Justia Communications Law Opinion SummariesArticles Posted in U.S. D.C. Circuit Court of Appeals
Vermont Public Service Board, et al. v. FCC, et al.
This case involved the FCC's Universal Service Program, which provided subsidies to ensure that low-income consumers, schools, health care providers, and libraries have access to advanced telecommunications services and that rates and services in rural areas were "reasonably comparable" to rates and services in urban areas pursuant to the Telecommunications Act of 1996, 47 U.S.C. 254. At issue was the FCC's order declining to increase subsidies under the rural rates and services component of the Universal Services Program. Here, the FCC explained that "reasonable comparability" between rural and urban areas had been largely accomplished and that expansion of the high-cost support fund would "jeopardize other statutory mandates," such as extending services to schools, hospitals, and libraries, and "ensuring affordable rates in all parts of the country." Because of this, and because the FCC had promised to address state-specific issues, like those presented by Vermont and Maine, through the waiver process, its decision to leave the high-cost support mechanism unchanged was neither arbitrary nor capricious. Thus, the court denied the petition for review. View "Vermont Public Service Board, et al. v. FCC, et al." on Justia Law
Environmentel, LLC v. FCC
Petitioner appealed a licensing order of the FCC affirming a decision of the Wireless Bureau denying reconsideration of licensing actions taken by the Wireless Bureau's Mobility Division. The Mobility Division granted Thomas Kurian's request to withdraw a radio spectrum assignment application and dismissed petitioner's notification of consummation of that same assignment. Petitioner argued that the FCC's order should be reversed because the FCC and Kurian engaged in unlawful ex parte communications; the FCC failed to give proper public notice of its decisions to grant Kurian's withdrawal request; and the FCC acted arbitrarily and capriciously in rendering the order. The court held that petitioner waived its ex parte and public notice arguments, and the FCC acted neither arbitrarily nor capriciously in rendering its order affirming the Wireless Bureau's order. View "Environmentel, LLC v. FCC" on Justia Law
Cablevision System Corp. v. Federal Communications Commission, et al.
This action arose under section 628 of the Communications Act, 47 U.S.C. 151, where the Federal Communications Commission ("FCC") issued an order adopting rules to close the so-called terrestrial loophole. Petitioners contended that the FCC lacked statutory authority to regulate the withholding of terrestrial programing. The court held that given section 628's broad language and purpose, the court saw nothing in the statute that unambiguously precluded the FCC from extending its program access rules to terrestrially delivered programming. Nor could the court see any merit in petitioners' contention that the FCC's rules violated the First Amendment or in their various Administrative Procedure Act, 5 U.S.C. 500 et seq., challenges, with one exception. The court held however, that the FCC did act arbitrarily and capriciously by deciding to treat certain conduct involving terrestrial programing withholding as categorically "unfair" for purposes of section 628. Accordingly, the court vacated only that portion of the FCC's order and remanded for further proceedings. View "Cablevision System Corp. v. Federal Communications Commission, et al." on Justia Law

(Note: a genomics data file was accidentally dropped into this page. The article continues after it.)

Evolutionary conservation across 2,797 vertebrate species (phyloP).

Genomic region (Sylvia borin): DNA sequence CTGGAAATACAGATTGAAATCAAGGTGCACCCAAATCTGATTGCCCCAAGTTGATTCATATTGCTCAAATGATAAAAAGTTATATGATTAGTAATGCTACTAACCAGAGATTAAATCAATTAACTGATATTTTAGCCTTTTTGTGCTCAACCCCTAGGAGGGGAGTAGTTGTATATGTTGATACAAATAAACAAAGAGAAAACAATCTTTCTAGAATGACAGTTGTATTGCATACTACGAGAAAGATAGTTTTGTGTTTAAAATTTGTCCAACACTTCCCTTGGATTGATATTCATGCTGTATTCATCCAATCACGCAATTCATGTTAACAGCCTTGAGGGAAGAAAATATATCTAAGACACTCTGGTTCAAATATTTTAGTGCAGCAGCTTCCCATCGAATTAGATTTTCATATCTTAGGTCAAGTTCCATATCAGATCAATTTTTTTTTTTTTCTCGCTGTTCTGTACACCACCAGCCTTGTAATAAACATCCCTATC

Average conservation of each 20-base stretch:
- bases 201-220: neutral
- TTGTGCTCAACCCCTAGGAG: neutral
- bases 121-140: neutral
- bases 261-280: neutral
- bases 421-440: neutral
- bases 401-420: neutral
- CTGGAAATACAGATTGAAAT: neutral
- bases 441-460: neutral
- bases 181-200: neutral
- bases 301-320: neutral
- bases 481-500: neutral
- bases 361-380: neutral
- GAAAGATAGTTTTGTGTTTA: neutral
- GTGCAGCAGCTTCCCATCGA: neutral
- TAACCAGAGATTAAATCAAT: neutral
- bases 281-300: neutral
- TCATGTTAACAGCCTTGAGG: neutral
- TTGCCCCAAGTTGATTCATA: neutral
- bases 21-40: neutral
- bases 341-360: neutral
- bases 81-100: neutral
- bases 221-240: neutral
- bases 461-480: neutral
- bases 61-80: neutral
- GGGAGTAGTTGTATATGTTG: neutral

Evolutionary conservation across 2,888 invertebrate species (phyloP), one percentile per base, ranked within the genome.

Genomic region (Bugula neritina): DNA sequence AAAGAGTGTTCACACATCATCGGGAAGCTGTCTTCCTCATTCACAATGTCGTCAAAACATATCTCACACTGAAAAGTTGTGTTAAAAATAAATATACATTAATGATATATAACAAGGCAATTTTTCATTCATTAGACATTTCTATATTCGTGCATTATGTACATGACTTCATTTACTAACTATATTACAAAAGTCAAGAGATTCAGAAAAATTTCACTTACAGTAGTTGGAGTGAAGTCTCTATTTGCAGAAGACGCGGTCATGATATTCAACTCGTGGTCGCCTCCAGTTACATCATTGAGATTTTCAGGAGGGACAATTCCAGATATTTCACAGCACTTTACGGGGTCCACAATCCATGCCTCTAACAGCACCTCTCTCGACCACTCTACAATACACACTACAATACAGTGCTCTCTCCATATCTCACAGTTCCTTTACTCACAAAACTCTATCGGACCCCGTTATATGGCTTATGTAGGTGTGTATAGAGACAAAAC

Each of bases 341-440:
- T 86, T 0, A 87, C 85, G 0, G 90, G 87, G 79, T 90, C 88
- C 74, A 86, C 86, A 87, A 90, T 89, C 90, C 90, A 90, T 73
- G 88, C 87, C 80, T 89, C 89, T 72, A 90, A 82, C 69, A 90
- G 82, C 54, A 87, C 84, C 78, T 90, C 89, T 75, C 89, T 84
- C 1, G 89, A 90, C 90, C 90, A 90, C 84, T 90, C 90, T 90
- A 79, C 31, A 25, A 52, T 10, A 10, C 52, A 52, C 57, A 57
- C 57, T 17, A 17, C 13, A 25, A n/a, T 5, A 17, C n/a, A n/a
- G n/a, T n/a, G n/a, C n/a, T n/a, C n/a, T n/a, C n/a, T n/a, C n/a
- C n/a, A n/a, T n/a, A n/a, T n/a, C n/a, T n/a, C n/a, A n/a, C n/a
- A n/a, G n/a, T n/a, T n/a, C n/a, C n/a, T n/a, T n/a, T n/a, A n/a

MetroPCS California, LLC v. FCC, et al
A California local exchange carrier ("LEC") filed a complaint with the Federal Communications Commission ("FCC") alleging a violation of 47 C.F.R. 20.11(b) when the LEC unilaterally set a rate and began billing petitioner, a provider of commercial mobile radio services ("CMRS") in California, for the cost of terminating its traffic. At issue was whether the FCC erred in allowing a state agency to determine the rate for traffic that was wholly intrastate pursuant to section 20.11(b). The court held that the FCC's policy of allowing state agencies to set such rates was consistent with the dual regulatory scheme assumed in the Communications Act, 47 U.S.C. 151, which granted the FCC authority over interstate communications but reserved wholly intrastate matters for the states.
Glenn Cherry v. FCC
Appellant, a shareholder and former chief executive officer of Tama Broadcasting, Inc. ("Tama"), filed an application for review with the Federal Communications Commission ("FCC") challenging the FCC Media Bureau's approval of the assignment applications made by Tama's receiver after a judicial foreclosure action was brought against Tama. At issue was whether appellant had standing under Article III to file an application for review. The court held that appellant lacked standing where his injuries could not be traced to the FCC's approval of the license assignments and where the alleged injuries were caused by Tama's default on its loan payments, the foreclosure action against Tama, and the New York court's appointment of a receiver.